The Nintendo Switch is a great little device that lets you play some pretty fantastic games on the go and in front of your TV. It’s got some pretty fantastic titles like Super Smash Bros. Ultimate, Splatoon, and more. But it is lacking something, and that’s a decent racing title that isn’t just another kart racer. In comes Gear.Club Unlimited 2, a sim-cade style racer which hopes to change that. Unfortunately, unless you like waiting around, you won’t find it here.
At one point it took the game little under three minutes for me to load it up get into any form of actual gameplay which is just not the most ideal loading times for a Switch-specific title. In addition, navigating from the map to the garage could take up to 40 – 60 seconds. Yes, I timed menu transitions for the sake of this review, because, well… I had the time to.
This wouldn’t necessarily be so bad if you only had to experience this loading screen once, but the game has players bouncing from the world map to races to garages to showrooms throughout the entire game, and with each one taking over 30 seconds to load, this can quickly add up making your time with Gear.Club Unlimited 2 partially waiting for it to load which just isn’t fun.
As for the actual gameplay itself, there’s a lot going on in Gear.Club Unlimited 2 which could make it a really great racing title on the Switch. While the racing is more of an arcade experience due to the console’s control limitations, there’s plenty in store for players who like to tweak their vehicles thanks to the game’s pretty in-depth garage which players can build and upgrade as they progress.
The garage features several things you’d find in world-class car racing teams’ garages from tire workshops, engine workshops, and even wind tunnels to really get the most out of your vehicle,
Speaking of which. Let me go back to the controls a second. Because the triggers on the Nintendo Switch are basically buttons, there’s no pressure sensitivity available which means you’re either slamming the pedal to the metal or smashing the brakes. Eden Games have done a fantastic job of making braking and acceleration seem more natural because of this, but controlling the car is sometimes a little difficult, especially with all assists off.
Speaking of handling, Gear.Club Unlimited 2 has the addition of different surfaces to race on from Snow to Sand. The game also tries to spin a multiple discipline angle too by having you add a Rally Workshop into your garage which simply allows you to upgrade your transmission, suspension, and tires for a more Rally experience. However, as soon as you hit anything other than tarmac, your vehicle has a mind of its own and more often than not you’ll end up in the barriers.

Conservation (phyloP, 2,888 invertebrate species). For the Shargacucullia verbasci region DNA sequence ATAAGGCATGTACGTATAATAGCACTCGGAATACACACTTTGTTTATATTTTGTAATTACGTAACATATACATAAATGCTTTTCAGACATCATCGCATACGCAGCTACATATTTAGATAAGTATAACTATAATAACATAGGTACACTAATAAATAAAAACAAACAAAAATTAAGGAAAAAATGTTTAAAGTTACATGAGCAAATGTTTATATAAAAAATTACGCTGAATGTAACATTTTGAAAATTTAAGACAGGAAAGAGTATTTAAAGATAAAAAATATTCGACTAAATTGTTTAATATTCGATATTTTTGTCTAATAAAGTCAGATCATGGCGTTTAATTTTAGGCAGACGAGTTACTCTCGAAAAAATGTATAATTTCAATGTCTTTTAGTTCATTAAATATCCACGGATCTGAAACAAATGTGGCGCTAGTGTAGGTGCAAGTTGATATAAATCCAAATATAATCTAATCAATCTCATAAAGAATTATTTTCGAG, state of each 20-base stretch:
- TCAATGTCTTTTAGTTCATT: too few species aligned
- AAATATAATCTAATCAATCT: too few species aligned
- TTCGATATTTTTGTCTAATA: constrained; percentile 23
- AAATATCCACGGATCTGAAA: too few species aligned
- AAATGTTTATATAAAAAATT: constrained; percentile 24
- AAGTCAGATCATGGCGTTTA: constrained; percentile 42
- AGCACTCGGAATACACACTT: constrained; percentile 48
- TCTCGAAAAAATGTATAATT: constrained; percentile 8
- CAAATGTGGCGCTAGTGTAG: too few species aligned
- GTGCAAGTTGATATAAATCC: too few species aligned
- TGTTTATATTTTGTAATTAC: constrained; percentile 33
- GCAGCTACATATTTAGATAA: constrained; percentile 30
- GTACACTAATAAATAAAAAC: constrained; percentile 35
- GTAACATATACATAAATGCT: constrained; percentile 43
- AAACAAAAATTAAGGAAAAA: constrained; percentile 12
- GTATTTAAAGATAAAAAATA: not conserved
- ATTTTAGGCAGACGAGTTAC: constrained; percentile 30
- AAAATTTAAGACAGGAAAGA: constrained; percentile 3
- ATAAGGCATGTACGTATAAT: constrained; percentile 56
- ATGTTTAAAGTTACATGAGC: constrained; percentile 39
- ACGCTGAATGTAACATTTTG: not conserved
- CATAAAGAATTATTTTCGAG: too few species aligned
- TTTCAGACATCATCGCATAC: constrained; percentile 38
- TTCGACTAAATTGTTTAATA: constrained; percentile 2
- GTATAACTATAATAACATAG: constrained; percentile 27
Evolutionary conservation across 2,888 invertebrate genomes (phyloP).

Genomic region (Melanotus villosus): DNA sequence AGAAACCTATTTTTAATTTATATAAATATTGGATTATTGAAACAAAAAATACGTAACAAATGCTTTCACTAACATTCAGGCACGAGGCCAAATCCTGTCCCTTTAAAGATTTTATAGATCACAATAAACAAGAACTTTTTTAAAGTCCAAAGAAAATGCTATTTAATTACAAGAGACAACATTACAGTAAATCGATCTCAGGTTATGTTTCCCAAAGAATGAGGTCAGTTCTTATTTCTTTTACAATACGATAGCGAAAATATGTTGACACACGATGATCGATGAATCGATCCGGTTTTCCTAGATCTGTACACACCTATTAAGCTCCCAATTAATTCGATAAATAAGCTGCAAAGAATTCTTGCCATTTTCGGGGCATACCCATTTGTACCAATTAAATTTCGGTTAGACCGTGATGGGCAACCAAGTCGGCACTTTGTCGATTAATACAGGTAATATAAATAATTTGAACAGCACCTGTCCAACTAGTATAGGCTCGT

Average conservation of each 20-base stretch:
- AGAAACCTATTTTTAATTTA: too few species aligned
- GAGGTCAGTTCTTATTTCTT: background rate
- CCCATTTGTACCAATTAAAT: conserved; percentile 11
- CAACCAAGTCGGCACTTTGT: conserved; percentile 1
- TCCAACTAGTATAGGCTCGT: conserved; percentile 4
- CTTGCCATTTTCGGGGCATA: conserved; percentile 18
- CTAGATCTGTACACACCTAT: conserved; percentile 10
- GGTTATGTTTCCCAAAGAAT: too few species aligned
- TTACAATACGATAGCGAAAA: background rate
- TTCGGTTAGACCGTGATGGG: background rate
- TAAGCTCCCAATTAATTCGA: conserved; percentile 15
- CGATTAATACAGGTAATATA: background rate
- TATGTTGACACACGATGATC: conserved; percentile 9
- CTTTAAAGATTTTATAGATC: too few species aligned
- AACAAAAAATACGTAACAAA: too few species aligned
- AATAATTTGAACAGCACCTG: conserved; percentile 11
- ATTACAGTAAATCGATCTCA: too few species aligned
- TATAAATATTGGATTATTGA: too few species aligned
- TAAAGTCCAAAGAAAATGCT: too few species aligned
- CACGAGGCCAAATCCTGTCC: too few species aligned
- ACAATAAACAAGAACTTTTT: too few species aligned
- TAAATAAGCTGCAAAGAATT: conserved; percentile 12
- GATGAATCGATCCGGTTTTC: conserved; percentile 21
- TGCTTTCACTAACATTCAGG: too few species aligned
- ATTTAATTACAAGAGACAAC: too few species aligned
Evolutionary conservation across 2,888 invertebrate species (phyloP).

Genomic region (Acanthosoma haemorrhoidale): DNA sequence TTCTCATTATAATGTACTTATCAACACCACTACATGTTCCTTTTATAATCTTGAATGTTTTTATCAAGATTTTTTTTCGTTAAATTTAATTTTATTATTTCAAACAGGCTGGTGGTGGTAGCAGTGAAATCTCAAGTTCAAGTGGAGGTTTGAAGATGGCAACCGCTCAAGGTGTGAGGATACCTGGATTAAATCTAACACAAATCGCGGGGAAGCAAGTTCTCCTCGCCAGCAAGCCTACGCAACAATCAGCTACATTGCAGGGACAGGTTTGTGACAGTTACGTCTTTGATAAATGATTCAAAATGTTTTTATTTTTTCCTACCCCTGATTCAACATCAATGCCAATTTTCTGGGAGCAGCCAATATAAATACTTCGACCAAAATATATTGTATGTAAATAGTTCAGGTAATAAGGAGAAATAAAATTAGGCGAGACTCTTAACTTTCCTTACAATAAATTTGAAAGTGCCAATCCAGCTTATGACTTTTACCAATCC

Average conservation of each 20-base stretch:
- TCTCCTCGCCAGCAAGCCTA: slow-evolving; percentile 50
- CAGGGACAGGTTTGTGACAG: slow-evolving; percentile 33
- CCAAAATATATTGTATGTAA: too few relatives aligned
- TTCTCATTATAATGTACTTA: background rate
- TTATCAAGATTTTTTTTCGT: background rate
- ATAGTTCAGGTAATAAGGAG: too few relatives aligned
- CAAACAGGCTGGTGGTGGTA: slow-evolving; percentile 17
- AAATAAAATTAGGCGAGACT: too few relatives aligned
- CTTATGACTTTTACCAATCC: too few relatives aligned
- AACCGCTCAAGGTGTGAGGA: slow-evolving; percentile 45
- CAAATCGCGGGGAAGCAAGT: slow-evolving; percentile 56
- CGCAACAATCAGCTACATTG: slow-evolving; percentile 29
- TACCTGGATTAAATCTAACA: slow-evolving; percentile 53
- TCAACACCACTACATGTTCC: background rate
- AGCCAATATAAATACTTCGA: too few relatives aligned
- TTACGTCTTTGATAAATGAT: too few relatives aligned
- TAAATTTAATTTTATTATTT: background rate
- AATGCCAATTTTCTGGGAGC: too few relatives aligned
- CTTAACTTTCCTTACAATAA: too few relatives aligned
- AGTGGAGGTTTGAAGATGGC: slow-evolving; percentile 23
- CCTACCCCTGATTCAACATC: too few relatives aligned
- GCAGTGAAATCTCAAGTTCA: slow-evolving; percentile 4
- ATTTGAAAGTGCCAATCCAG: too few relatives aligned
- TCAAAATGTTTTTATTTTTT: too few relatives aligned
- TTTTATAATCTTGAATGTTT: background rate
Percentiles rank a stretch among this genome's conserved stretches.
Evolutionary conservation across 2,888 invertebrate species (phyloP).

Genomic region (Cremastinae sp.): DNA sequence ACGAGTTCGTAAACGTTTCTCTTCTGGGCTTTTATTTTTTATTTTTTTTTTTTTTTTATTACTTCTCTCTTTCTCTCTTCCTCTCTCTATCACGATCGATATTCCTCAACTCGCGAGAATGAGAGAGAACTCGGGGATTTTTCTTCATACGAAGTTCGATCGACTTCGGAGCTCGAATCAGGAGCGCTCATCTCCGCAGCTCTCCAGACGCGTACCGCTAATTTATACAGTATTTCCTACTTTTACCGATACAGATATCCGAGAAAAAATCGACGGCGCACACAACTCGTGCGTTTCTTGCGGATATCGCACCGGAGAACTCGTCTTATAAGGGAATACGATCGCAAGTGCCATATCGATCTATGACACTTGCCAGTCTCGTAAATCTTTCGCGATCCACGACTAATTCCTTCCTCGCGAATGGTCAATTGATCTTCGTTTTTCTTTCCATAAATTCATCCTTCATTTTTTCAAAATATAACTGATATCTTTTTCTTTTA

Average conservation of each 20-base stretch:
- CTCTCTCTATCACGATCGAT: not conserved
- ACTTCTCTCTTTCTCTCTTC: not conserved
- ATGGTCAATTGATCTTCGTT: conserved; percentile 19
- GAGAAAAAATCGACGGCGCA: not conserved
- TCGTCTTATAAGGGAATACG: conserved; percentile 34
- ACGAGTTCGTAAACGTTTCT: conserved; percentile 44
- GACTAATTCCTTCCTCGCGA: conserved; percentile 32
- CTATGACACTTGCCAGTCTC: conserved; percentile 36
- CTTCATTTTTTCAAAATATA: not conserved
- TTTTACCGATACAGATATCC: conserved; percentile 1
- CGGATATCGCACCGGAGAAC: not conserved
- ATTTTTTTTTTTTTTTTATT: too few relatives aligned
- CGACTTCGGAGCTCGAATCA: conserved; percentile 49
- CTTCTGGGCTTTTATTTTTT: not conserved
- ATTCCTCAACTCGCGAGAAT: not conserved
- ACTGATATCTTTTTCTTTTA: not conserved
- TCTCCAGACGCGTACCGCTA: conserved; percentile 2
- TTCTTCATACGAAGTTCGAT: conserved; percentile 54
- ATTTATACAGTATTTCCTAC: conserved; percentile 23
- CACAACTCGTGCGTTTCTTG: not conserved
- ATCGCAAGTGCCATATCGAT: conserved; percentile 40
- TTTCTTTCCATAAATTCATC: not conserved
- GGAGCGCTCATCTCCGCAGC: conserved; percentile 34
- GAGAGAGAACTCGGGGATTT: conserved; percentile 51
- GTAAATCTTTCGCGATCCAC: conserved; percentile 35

As for gameplay, you’ll initially find yourself racing in either a time trial racing against AI ghost vehicles, or in a race with other “real” vehicles. The former is my preferred race as the AI in Gear.Club Unlimited 2 is something to be desired. Some are aggressive, others just simply have no idea how to drive.
The game’s racing line, which assists players who are a little unsure on braking and acceleration, is also a little generous at times with braking areas feeling a little too soon, especially given how there’s no way to lightly press the brakes, so more often than not I’d come to an almost dead stop while following the racing line, causing my opponents to whiz straight past me.
I had high hopes for Gear.Club Unlimited 2. I wanted it to be a great racing title for the Switch, one which wasn’t Mario Kart or some other mascot-based kart racer. Sure, the game does offer a different racing experience, but it’s just not quite what I’d hoped for and as I have no experience with the first game I’m unsure whether this is an improvement over the first or not.
I feel that Eden Games tried their best with the platform at hand to make a very in-depth racing game which on another platform would be a pretty great addition to some of the sim-cade racers out there, however I can’t help but feel the Nintendo Switch has held back the game’s true potential, and I think that’s the biggest issue with Gear.Club Unlimited 2. It teeters on the edge of being a fantastic racer but the hardware limitations of the Nintendo Switch push it into the realm of frustration.
Overall, Gear.Club Unlimited 2 is a complete miss. While it does admittedly look pretty and the addition of certain licensed cars makes a huge difference, the game’s performance, handling, and overall experience is just painful. I couldn’t recommend this game less to racing fans looking for a decent racer on the Switch. I’d just wait for Grid Autosport’s arrival in the coming months.